Harman Patil (Editor)

HMS Arrow (F173)

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Name  HMS Arrow
Laid down  28 September 1972
Decommissioned  1 March 1994
Construction started  28 September 1972
Length  117 m
Builder  Yarrow Shipbuilders
Operator  Royal Navy
Commissioned  28 July 1976
Identification  Pennant number F173
Launched  5 February 1974
Draft  5.94 m
HMS Arrow (F173) httpsuploadwikimediaorgwikipediaendd7HMS

Hms arrow f173

HMS Arrow was a Type 21 frigate of the Royal Navy. Built by Yarrow Shipbuilders Ltd, Glasgow, Scotland, she was completed with Exocet launchers in 'B' position.


Falklands War service

Arrow participated in the Falklands War, and had the dual distinction of being both the first British warship to fire on the enemy (whilst firing on land forces at Port Stanley), and the first British warship to be hit by enemy fire, after being strafed by an Argentine Air Force fighter. On 4 May 1982 she assisted in extinguishing the fires and evacuating the crew of the Type 42 destroyer Sheffield, which had been struck by an Exocet missile. The crew showed conspicuous bravery in this rescue effort, saving 225 of the crew of HMS Sheffield, and Arrow's captain, Commander (later Captain) Paul Bootherstone was subsequently awarded the Distinguished Service Cross for gallantry during the action. Arrow also helped extinguish the fires on the Rothesay class frigate Plymouth, on 8 June 1982.

The silhouette of Arrow is to be found, along with the date 1 May, painted on the side of Argentine Air Force Dassault Mirage 5/IAI Finger serial number C-412, along with a similar silhouette representation of HMS Brilliant and the date 21 May, implying a successful action by the aircrew against these vessels. These kill markings are however overstated, and refer merely to damage which both ships suffered during the conflict, which may or may not have been caused by this particular aircraft. Arrow was slightly damaged by cannon fire on 1 May 1982, and HMS Brilliant was slightly damaged by cannon fire on 21 May 1982 outside San Carlos Water. The aircraft was reportedly observed still bearing these distinguishing marks as late as November 2005 (twenty-three years after the conflict) at the multi-national Exercise Ceibo in Argentina.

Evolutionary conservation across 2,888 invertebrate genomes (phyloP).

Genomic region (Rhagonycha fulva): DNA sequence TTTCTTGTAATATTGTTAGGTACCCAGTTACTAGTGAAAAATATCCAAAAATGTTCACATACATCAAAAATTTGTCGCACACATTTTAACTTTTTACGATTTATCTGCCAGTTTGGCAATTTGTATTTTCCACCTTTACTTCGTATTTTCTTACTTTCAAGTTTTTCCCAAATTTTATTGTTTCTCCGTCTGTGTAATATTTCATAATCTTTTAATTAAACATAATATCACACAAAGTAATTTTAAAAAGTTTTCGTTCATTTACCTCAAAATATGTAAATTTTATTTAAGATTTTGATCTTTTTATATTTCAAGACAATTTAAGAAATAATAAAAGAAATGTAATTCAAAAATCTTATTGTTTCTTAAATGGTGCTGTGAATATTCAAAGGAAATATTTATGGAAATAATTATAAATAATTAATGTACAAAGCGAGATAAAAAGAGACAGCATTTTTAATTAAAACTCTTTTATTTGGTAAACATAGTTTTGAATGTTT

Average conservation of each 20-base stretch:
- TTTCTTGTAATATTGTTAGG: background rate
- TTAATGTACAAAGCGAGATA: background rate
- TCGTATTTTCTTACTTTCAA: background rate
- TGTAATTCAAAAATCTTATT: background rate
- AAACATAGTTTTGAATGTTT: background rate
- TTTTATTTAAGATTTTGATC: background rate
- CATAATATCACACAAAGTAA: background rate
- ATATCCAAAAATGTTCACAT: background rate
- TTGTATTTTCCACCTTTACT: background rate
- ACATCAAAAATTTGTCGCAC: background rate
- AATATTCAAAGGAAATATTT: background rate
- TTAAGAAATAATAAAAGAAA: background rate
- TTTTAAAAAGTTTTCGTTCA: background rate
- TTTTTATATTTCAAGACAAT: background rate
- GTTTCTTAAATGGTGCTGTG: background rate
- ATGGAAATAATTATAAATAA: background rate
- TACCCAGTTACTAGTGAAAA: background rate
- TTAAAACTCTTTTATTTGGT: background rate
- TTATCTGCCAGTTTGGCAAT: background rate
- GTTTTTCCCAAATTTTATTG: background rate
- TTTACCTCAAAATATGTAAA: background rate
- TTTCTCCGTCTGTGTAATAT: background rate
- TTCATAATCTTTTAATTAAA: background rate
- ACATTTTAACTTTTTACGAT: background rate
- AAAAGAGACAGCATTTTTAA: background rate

Arrow also supported troops of the Second Battalion the Parachute Regiment (2 Para) in the successful landing at Goose Green, which eventually led to the recapture of Port Stanley from the enemy.

Later Royal Navy service

By the mid-1980s Arrow was suffering from cracking in her hull. Much of this had first arisen during the Falklands conflict, when engineers were obliged to weld steel plates and girders to parts of the ship where cracks were opening up in the aluminium superstructure. After the war she was taken in for refitting, with a large steel plate being welded down each side of the ship. At the same time modifications were made to reduce hull noise. The vessel continued in service until 1994, and was decommissioned and removed from the fleet on 1 March that year.

Pakistan Navy service

Following decommissioning Arrow was transferred to Pakistan and renamed PNS Khaibar. The Exocet missile system was not transferred to Pakistan and Khaibar had her obsolete Sea Cat missile launcher removed. A quadruple Harpoon missile launcher was fitted in place of the Exocet launchers and a Phalanx CIWS was fitted in place of the Sea Cat launcher. SRBOC chaff launchers and 20 mm and 30 mm guns were fitted. Khaibar remains in service with the Pakistan Navy, who purchased from the United Kingdom Government all six surviving Type 21 frigates of the eight originally built (two were lost in the Falklands).


  • Colledge, J. J.; Warlow, Ben (2006) [1969]. Ships of the Royal Navy: The Complete Record of all Fighting Ships of the Royal Navy (Rev. ed.). London: Chatham Publishing. ISBN 978-1-86176-281-8. OCLC 67375475. 
  • Marriott, Leo, 1983. Royal Navy Frigates 1945-1983, Ian Allen Ltd, Surrey. ISBN 978-0-7110-1322-3
  • References

    HMS Arrow (F173) Wikipedia